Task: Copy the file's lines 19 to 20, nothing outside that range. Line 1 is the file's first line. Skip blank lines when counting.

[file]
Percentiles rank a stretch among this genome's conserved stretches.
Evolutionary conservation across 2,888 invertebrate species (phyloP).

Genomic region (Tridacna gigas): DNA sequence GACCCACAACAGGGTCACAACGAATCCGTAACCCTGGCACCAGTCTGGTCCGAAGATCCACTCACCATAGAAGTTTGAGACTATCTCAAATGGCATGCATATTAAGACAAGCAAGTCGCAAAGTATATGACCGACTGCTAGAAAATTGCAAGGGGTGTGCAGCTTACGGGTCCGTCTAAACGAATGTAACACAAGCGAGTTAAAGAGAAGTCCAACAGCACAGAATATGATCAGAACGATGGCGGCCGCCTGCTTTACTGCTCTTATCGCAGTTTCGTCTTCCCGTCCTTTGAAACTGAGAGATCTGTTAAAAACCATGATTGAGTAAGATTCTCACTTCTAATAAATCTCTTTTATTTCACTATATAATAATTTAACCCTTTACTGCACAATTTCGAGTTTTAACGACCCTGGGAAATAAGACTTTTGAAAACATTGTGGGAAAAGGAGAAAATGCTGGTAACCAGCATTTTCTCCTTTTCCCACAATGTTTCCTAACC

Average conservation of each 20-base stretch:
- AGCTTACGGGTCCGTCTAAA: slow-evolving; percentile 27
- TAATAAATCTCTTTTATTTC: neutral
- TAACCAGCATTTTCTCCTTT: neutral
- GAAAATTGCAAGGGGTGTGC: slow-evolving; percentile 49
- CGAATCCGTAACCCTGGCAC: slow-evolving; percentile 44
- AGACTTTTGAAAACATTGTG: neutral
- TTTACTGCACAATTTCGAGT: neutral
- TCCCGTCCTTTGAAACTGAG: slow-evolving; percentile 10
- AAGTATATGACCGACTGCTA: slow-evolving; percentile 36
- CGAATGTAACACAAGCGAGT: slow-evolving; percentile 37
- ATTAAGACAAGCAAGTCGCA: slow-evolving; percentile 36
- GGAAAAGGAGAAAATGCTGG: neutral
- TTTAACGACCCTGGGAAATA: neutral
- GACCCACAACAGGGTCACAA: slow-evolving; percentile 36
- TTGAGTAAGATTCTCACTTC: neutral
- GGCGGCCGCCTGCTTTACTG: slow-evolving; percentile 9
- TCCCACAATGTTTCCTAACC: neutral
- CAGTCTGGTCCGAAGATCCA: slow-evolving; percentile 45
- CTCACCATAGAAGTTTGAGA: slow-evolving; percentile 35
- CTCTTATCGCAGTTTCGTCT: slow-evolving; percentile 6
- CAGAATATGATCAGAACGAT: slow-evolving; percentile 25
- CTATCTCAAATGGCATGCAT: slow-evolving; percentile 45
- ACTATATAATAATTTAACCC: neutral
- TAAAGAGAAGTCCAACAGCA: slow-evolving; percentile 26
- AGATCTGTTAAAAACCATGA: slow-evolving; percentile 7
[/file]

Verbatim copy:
- TTGAGTAAGATTCTCACTTC: neutral
- GGCGGCCGCCTGCTTTACTG: slow-evolving; percentile 9